To many people, hunting is more than just recreation—it is a family tradition, a part of their heritage, and a way to both put food on the table as well as ensure the future of America’s wildlife. Little of this changes just because you’re famous, yet celebrities bear the brunt of public scrutiny. Other people stand up and take notice, whether they be fans, critics, or even animal rights groups that have a bone to pick. This is why it is important that famous hunters, whether they’re politicians or movie stars, defend their right to hunt. In doing so, they show that hunting is not something that should be hidden, but rather lauded and encouraged.
Here are seven additional celebrities that not only participate in the hunt, but they do so proudly in the public eye.
1. Kid Rock
Longtime followers of Kid Rock (born Robert James Ritchie) may know that this Motor City rock star has a soft spot in his heart for deer hunting, but many may not know that Kid Rock is a hunting buddy of another Detroit rocker: Ted Nugent. Ritchie is the only hunter in his family, although he does attribute his love of firearms and hunting to his rural upbringing. The singer-songwriter was born in Romeo, Michigan, where he tended to his family’s six-acre orchard and helped take care of horses. Although Ritchie is more familiar with the feel of a rifle, he recently got into bowhunting with some expert tutelage.
“Ted Nugent’s one of the best bowhunters in the world,” he told contactmusic.com. “He’s been bowhunting since the ’50s, so I called Uncle Ted and he said, ‘Come on, I’ll give you a little lesson.’ So we had lessons and now I’m ready to knock down a big one and get me some good venison meat. It’s like a rush. You’ve got to wait for that big monster to get right in front of your blind and then you’ve got to draw the arrow back. It’s quite an adrenalin rush.”
As you can see below, Ritchie has since nabbed that big buck of his dreams, and has moved onto more exotic game like mountain lions.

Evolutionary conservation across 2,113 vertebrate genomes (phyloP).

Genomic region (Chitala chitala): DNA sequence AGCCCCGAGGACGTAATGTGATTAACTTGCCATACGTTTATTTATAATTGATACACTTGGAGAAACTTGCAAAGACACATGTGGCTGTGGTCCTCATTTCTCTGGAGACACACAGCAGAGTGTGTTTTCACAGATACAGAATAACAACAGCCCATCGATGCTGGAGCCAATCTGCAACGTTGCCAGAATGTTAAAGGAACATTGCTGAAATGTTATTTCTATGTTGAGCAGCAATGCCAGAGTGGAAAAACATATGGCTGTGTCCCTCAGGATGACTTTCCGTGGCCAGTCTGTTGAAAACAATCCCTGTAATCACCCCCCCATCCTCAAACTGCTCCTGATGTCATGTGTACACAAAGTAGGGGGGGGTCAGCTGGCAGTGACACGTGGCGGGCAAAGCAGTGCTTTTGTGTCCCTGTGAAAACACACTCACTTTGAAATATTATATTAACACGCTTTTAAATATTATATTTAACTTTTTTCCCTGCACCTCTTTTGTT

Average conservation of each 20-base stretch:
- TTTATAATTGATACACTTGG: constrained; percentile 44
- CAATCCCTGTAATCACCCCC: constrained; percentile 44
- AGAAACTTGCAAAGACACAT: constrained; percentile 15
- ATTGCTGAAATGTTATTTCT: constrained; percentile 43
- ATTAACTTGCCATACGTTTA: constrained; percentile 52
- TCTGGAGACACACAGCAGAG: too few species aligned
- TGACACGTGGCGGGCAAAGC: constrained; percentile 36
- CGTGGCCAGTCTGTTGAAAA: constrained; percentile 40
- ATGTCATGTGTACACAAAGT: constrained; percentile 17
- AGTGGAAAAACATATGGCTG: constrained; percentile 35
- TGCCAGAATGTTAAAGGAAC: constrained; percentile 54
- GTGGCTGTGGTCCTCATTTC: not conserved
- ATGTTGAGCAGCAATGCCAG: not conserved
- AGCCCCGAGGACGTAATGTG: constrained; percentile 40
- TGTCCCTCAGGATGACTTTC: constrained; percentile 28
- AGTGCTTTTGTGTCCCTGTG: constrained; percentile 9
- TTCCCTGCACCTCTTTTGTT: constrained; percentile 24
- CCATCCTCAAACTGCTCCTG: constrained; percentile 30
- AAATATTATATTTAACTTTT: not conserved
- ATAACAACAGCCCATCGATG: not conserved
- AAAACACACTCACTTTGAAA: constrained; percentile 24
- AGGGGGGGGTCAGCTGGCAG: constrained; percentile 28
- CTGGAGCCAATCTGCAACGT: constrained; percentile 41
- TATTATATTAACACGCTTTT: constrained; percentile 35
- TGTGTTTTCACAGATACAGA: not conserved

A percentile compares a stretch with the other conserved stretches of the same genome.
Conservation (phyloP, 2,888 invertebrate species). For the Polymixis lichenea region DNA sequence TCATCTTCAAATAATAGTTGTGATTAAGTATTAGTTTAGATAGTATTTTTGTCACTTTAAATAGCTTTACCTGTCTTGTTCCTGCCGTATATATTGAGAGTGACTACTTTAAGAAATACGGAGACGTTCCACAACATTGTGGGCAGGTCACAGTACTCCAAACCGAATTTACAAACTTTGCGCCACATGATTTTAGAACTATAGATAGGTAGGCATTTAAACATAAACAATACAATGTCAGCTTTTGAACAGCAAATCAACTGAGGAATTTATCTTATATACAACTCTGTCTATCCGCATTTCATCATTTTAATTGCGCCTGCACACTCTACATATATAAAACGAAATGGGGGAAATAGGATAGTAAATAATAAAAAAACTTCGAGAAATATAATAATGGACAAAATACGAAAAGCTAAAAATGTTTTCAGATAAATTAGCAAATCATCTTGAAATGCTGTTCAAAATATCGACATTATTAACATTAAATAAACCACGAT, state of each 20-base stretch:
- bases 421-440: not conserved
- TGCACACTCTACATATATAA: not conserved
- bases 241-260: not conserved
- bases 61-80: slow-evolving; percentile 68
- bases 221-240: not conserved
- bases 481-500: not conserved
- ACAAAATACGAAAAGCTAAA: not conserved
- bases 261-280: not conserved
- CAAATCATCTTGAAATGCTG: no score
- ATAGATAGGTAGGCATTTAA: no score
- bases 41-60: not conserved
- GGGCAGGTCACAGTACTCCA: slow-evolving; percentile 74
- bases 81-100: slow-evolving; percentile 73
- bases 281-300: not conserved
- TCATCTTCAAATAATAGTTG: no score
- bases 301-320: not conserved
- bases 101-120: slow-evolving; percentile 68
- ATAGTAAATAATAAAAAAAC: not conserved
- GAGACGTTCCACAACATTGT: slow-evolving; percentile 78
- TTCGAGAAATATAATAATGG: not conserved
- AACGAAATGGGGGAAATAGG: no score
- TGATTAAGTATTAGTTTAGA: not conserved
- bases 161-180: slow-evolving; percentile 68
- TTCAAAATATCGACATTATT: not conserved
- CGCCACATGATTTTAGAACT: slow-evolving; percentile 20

2. Tom Brokaw
Television journalist and former NBC Nightly News anchor Tom Brokaw makes little secret of his love of bird hunting. From his ranch in Montana, where he recuperated from cancer treatment, Brokaw said that grouse season is one of the things he’s most eager for. Brokaw grew up in South Dakota and was well-acquainted with firearms—receiving his his first .22 rifle at the age of 12. Yet the journalist would not own a gun for many years as he pursued his career in New York. For about 20 years, Brokaw said he abstained from owning a firearm, but in the early 1990s, he rekindled his interest in guns. Coupled with the purchase of the ranch and a hunting dog tugging at the leash to chase birds, Brokaw delved into the world of hunting and never looked back.
“Tom’s love of the outdoors never disappeared under the pressures of a celebrated career, and in fact contributed to its gravity,” Tom McGaune, Brokaw’s neighbor and hunting companion, told The Star Tribune.
3. Nelson Mandela
Fame followed Nelson Mandela well after his time fighting apartheid and tenure as President of South Africa. Although Mandela passed away in 2013, he still remains a controversial figure to some, and a symbol of the battle against race inequality for many. One thing that not many people knew, however, was that Mandela was also a big game hunter and supported hunting as a means of culling overpopulated species and defending wildlife from poachers. Perhaps more importantly, Mandela argued that wildlife conservation is also dependent on rural development, and that it is through a balance between the two that South Africa’s wildlife would flourish.